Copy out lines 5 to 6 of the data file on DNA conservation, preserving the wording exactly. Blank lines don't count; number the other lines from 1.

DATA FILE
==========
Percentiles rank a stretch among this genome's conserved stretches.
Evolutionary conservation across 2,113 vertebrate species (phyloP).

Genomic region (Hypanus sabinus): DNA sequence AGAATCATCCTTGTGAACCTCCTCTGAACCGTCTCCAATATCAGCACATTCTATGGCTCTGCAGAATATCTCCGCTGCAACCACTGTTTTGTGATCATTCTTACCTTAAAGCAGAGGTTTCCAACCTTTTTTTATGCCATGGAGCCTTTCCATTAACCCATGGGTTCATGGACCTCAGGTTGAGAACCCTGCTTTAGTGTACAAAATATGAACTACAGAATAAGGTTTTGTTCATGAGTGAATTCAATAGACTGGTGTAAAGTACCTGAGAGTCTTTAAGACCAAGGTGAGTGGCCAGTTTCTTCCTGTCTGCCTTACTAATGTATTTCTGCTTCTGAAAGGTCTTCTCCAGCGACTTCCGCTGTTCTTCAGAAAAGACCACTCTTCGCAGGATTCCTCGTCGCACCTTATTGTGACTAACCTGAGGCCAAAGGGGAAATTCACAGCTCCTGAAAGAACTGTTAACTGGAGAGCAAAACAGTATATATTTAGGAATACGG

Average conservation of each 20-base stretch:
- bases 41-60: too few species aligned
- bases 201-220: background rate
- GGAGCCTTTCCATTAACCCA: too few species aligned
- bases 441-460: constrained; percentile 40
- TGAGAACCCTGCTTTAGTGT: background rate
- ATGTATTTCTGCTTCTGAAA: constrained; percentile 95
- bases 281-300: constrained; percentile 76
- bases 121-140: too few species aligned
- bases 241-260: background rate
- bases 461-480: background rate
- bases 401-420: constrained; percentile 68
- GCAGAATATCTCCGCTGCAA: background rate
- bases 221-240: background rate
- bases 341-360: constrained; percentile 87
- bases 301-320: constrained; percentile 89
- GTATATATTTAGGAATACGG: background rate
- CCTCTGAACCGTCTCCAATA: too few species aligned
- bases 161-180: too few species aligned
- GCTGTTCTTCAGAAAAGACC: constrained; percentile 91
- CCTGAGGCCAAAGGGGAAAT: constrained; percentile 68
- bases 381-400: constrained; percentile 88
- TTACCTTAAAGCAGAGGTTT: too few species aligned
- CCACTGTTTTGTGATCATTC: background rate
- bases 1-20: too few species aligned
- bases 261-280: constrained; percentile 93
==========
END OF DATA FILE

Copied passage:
- bases 41-60: too few species aligned
- bases 201-220: background rate